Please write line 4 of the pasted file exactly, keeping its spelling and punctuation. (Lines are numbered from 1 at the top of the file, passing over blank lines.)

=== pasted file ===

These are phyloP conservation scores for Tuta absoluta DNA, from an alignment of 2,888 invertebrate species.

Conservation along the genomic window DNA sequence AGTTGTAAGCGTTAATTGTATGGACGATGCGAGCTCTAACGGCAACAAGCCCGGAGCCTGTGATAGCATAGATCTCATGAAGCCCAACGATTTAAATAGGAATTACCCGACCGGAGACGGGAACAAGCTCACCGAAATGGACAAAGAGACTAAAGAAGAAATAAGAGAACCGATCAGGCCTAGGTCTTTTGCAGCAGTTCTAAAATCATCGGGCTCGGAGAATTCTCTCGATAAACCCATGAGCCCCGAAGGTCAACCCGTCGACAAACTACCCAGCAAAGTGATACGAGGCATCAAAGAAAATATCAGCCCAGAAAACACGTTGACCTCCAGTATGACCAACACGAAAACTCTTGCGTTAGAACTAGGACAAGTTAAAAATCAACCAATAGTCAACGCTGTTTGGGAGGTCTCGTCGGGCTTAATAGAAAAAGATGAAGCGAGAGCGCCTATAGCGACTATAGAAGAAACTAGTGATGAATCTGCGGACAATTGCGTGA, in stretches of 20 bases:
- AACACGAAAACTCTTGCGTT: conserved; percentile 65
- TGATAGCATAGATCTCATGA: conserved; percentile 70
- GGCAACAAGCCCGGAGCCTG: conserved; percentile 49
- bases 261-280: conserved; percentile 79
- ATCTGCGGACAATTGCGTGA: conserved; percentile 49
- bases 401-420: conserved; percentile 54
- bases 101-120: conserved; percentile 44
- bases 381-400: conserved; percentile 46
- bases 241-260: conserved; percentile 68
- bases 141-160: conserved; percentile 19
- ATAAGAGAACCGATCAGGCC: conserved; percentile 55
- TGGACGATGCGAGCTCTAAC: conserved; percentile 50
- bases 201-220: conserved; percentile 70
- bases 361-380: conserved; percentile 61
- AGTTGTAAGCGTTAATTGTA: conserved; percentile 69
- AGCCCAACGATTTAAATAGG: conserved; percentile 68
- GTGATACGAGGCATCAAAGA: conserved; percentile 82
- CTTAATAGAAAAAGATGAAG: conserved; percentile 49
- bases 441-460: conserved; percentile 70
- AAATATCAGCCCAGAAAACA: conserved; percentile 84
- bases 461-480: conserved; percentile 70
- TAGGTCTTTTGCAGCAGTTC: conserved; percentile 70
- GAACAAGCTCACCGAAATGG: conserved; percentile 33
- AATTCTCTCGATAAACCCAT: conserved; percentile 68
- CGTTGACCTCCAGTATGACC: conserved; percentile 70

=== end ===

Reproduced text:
- TGATAGCATAGATCTCATGA: conserved; percentile 70